In U.S. v. Nelson, the defendant appealed his conviction for being a felon in possession of a firearm and ammunition under 18 U.S.C. § 922(g). This Sixth Circuit Court of Appeals opinion was released on August 7, 2013.
In 2009, two officers responded to an anonymous 911 call indicating that a black man with an afro was riding a bicycle and carrying a pistol. One officer arrived and conversed with the suspect who matched the description. After talking with the officers, he attempted to ride off on his bicycle. Then the defendant reached into his waistband and threw an object in the bushes. One officer believed the object to be a gun and followed the defendant who eventually fled on foot. The defendant was arrested and officers searched him and found bullets in his pockets. Officers then searched the bushes and found a loaded gun.
The defendant was charged with being a convicted felon in possession of a firearm under 18 U.S.C. § 922(g). He filed a pretrial motion to stop the government from sharing any testimony regarding the 911 caller’s description on the theory that this evidence was inadmissible hearsay. The district court denied the motion.
The main question at trial was whether the defendant possessed a gun. The district court allowed the government to introduce the testimony of five officers, telling details of what the dispatcher described about the suspect. The court accepted the argument that this was admissible as background information. However, the court also gave the jury a limiting instruction after the testimony. The defendant was convicted and sentenced to 84 months in prison.
The evidence should not have been used
On appeal, the defendant challenged the sufficiency of the evidence and argued that police officer testimony regarding the 911 dispatch call, which was prejudicial hearsay, should not have been admitted. The Court found that the police testimony about the call was offered to prove the truth of the statements made, that the defendant had a gun, instead of merely showing background. Therefore the evidence should not have been used because of the Federal Rules of Evidence (FRE) 801(c)(2) and 802.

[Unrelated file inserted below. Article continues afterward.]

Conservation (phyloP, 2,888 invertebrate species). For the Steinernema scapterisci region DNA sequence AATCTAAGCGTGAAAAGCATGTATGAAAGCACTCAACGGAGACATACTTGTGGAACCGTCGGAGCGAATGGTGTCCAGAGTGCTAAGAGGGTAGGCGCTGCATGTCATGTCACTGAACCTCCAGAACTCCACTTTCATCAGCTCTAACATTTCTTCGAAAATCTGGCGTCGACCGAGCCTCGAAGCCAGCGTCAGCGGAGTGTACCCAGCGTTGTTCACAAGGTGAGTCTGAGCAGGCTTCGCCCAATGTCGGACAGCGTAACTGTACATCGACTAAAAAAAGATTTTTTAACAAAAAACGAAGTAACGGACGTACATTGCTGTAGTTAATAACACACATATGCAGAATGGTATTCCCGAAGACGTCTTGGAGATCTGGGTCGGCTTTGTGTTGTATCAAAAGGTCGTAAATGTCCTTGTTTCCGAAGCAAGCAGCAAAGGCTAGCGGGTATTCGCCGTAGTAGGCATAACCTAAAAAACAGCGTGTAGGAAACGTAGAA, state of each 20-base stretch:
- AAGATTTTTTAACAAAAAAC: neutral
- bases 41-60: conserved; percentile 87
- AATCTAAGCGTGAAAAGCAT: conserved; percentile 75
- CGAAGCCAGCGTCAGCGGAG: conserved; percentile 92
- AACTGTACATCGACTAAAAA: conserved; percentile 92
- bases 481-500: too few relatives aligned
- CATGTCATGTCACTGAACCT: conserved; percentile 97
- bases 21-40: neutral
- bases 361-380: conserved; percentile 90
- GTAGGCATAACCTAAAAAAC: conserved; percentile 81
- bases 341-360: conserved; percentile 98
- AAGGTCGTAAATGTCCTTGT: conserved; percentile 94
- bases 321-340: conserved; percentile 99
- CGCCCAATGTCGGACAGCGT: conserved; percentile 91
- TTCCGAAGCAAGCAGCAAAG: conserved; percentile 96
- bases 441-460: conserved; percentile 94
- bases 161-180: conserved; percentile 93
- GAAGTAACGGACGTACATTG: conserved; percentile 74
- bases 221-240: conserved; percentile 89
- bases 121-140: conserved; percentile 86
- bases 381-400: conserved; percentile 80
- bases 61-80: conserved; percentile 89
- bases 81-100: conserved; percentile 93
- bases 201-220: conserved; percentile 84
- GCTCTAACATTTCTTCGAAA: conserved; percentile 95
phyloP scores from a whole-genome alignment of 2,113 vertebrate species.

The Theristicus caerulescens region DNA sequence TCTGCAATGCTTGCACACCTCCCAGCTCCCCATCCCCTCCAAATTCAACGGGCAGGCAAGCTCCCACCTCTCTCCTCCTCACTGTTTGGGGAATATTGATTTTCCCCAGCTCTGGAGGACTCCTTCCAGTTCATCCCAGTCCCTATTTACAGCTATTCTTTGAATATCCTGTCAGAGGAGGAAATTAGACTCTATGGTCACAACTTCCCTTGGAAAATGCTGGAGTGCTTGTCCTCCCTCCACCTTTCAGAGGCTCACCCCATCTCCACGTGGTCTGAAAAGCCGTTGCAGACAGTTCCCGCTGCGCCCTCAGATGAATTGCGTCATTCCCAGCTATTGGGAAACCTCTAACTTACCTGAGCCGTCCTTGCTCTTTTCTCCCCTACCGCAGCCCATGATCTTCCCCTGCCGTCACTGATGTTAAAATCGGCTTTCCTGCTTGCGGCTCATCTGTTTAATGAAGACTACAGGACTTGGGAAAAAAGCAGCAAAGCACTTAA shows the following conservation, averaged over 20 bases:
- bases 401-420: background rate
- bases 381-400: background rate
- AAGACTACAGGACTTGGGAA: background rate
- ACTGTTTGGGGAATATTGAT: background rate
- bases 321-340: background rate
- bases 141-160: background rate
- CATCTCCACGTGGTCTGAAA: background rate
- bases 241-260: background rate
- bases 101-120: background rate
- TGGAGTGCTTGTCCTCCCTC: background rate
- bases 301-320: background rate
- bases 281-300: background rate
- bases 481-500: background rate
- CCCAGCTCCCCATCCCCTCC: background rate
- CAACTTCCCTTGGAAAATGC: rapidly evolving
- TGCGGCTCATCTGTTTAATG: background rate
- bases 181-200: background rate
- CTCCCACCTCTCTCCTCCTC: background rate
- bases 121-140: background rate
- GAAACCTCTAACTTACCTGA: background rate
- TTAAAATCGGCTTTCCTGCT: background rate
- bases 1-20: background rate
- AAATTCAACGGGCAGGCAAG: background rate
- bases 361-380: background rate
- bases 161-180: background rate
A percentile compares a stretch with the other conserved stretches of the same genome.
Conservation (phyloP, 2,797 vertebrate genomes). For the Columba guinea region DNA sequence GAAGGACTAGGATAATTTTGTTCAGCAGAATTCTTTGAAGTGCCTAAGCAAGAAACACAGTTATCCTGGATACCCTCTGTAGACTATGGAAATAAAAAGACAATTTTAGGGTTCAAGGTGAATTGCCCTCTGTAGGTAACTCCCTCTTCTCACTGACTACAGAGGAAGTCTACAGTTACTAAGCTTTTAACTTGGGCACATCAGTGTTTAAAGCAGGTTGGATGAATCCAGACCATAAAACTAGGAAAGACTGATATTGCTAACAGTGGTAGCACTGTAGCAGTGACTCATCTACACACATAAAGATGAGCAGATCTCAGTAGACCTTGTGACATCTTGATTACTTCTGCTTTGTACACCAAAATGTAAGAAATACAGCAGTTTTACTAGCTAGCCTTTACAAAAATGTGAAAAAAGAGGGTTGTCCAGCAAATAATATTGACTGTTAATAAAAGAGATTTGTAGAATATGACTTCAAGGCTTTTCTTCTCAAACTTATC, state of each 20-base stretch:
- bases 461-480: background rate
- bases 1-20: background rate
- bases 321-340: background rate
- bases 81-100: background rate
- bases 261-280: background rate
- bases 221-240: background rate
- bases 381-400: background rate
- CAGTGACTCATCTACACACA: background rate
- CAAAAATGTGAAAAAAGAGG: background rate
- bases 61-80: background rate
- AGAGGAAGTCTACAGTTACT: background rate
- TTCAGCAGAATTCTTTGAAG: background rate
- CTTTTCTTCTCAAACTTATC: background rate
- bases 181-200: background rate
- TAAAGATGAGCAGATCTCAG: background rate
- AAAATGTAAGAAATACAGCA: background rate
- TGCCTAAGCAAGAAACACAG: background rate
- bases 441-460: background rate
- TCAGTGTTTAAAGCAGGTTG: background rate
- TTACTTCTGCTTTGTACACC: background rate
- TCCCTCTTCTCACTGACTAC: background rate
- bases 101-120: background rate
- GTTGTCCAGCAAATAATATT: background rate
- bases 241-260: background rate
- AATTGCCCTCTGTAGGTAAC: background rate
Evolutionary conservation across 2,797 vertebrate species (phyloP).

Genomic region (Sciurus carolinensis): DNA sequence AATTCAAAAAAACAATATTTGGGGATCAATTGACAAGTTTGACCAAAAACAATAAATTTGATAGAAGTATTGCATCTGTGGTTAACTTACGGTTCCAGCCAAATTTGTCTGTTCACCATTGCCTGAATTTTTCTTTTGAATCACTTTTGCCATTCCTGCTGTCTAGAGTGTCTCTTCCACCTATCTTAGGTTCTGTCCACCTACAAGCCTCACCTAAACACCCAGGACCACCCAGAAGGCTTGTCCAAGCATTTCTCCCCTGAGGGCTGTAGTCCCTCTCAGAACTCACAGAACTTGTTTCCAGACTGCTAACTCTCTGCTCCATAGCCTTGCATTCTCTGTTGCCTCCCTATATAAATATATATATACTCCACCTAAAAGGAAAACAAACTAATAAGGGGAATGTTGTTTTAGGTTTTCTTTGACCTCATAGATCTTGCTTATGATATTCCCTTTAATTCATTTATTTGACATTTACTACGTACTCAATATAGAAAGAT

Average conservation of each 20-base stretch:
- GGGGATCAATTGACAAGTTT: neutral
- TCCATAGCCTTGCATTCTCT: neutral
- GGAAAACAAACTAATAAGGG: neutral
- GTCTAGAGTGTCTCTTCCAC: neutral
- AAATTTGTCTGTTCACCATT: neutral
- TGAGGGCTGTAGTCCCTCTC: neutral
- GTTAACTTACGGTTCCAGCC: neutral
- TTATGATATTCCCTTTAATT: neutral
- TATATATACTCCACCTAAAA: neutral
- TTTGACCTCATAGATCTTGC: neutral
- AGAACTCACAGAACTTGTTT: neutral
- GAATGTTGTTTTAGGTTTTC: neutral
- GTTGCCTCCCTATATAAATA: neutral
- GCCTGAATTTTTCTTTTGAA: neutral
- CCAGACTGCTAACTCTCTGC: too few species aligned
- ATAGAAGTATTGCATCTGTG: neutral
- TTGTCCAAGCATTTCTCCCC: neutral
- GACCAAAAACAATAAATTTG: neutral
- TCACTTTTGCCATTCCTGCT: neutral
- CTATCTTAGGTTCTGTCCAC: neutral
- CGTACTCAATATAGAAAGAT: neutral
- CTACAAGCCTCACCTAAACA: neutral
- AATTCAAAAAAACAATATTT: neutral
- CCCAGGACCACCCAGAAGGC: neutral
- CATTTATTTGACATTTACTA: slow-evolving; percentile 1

The Court stated that it would have been sufficient for the jury to hear a basic statement describing that the officers received a 911 call without the caller’s description, which would have avoided the prejudicial effect while still providing the jury with background information to show why the police acted as they did.
The Court further found the admission of the hearsay was not harmless because the error more probably than not materially affected the resulting verdict. Five different officers testified, inviting the jury to find that man who matched the defendant’s exact description of who was spotted holding a gun. This was prejudicial because it went to the core of the only disputed issue for the jury to resolve. Moreover, the limiting instructions did not cure the prejudice in this case.
Therefore, the Court stated the admission of the hearsay alone required reversal. Although the Court indicated there was sufficient evidence to support the verdict. Additionally, it noted that the district court correctly denied the defendant’s motion to suppress the gun and ammunition and his proposed jury instruction concerning police negligence.
In conclusion, the judgment was vacated and the case remanded for further proceedings.